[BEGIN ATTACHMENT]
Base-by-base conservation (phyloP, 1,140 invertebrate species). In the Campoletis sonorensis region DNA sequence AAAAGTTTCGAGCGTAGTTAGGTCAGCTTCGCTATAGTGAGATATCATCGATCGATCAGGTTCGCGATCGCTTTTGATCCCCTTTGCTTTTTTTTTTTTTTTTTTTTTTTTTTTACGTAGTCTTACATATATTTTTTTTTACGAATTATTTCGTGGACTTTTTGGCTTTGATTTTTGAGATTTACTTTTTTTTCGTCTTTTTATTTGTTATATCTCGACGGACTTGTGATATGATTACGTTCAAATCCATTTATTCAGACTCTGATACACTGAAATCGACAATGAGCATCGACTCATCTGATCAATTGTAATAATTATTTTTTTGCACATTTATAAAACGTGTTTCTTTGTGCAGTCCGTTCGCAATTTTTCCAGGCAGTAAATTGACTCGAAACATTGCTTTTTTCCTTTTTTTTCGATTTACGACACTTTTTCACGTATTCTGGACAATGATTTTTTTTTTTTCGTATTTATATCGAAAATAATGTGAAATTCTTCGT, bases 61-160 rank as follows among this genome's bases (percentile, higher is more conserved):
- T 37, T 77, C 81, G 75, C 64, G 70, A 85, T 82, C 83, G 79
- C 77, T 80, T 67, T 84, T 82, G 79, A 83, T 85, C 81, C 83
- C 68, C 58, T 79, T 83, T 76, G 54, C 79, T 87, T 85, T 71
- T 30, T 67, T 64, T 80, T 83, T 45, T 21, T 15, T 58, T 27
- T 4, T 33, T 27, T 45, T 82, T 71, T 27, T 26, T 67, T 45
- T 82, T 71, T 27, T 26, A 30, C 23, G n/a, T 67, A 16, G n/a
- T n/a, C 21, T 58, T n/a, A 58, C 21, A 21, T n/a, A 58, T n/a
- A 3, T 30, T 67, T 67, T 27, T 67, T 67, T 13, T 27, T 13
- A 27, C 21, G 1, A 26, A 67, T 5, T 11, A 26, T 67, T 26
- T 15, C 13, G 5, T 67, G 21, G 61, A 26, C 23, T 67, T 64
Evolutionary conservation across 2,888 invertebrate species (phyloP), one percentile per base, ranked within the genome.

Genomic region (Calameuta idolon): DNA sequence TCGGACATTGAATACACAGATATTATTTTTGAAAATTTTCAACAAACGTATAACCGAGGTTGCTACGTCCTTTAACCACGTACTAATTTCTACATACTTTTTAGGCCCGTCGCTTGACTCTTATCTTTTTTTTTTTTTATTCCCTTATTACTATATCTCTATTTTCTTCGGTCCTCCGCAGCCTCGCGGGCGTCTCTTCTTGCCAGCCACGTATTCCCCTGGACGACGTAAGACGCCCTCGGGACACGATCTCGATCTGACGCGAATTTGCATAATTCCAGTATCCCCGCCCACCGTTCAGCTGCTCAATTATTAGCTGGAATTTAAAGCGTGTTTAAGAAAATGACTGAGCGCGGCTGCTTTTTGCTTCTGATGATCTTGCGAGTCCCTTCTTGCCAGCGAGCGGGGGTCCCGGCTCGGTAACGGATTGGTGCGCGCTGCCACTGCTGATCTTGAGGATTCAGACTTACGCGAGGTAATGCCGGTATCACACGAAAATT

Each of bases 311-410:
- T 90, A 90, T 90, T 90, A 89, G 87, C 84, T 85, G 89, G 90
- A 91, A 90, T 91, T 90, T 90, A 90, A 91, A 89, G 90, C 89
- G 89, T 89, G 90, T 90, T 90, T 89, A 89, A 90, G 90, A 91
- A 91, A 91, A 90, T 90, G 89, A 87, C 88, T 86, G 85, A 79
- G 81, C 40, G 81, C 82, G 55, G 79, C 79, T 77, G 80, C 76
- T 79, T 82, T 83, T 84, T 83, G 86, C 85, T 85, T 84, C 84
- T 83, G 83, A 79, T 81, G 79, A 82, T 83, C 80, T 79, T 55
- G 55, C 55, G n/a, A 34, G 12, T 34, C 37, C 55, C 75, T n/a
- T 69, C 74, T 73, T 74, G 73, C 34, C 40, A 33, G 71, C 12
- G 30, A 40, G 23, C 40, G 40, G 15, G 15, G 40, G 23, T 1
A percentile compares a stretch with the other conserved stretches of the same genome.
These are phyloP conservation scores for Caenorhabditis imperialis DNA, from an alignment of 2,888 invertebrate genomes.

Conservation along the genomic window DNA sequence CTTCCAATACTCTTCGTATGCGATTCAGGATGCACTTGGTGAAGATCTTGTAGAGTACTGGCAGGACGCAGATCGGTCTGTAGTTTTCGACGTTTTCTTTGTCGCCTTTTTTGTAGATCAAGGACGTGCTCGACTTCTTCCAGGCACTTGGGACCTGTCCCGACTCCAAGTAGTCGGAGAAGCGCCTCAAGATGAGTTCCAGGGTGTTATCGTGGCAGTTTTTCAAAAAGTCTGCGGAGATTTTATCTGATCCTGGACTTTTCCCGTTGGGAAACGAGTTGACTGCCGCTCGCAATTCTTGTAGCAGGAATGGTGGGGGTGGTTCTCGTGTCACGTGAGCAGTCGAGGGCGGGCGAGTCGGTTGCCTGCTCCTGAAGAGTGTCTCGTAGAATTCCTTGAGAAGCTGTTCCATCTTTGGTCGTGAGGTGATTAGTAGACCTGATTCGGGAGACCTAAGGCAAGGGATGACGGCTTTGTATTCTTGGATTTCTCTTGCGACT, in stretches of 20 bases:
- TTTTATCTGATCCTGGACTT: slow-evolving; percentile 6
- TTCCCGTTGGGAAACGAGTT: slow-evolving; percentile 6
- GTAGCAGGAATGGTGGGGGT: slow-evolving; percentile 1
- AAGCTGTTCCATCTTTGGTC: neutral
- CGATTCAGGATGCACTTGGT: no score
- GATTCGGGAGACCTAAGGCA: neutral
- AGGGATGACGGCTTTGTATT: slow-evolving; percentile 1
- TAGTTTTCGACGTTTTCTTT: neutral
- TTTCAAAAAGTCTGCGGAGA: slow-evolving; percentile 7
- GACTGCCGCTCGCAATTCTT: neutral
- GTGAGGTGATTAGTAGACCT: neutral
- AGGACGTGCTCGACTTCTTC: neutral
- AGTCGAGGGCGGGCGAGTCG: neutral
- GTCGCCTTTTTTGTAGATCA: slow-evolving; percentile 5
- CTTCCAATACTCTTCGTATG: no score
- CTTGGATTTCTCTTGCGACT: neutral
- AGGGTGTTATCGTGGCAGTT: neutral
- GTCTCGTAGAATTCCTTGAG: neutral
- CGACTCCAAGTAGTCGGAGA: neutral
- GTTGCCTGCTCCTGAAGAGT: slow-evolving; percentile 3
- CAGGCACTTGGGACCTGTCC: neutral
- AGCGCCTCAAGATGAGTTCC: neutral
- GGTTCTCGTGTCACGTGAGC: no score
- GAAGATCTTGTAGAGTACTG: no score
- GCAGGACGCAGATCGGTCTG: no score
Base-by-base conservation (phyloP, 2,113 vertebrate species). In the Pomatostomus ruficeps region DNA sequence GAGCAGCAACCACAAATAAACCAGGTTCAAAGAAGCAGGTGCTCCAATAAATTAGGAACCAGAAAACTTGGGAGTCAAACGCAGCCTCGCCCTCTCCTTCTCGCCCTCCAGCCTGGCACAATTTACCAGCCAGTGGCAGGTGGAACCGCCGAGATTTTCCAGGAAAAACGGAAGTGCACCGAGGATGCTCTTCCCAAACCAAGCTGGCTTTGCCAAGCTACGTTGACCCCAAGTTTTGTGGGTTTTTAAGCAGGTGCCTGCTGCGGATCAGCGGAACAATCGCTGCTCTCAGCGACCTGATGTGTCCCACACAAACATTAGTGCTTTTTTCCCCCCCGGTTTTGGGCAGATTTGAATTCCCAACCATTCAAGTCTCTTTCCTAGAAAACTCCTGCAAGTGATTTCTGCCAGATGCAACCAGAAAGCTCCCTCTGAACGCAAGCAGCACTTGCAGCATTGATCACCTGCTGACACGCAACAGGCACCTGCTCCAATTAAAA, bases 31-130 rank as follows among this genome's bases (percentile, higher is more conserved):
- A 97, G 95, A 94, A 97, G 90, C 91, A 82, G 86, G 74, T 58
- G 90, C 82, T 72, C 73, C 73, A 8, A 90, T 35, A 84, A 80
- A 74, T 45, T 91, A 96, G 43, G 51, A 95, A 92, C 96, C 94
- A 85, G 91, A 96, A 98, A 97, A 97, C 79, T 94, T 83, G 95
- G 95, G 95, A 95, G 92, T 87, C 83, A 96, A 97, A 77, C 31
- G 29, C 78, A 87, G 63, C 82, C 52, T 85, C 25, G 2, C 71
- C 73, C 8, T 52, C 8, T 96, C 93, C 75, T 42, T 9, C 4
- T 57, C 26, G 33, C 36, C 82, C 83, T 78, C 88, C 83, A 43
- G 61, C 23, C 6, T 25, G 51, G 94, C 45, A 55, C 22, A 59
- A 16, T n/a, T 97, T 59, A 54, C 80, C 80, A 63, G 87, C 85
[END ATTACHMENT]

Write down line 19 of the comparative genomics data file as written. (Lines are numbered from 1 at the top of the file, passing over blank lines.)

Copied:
- G 81, C 40, G 81, C 82, G 55, G 79, C 79, T 77, G 80, C 76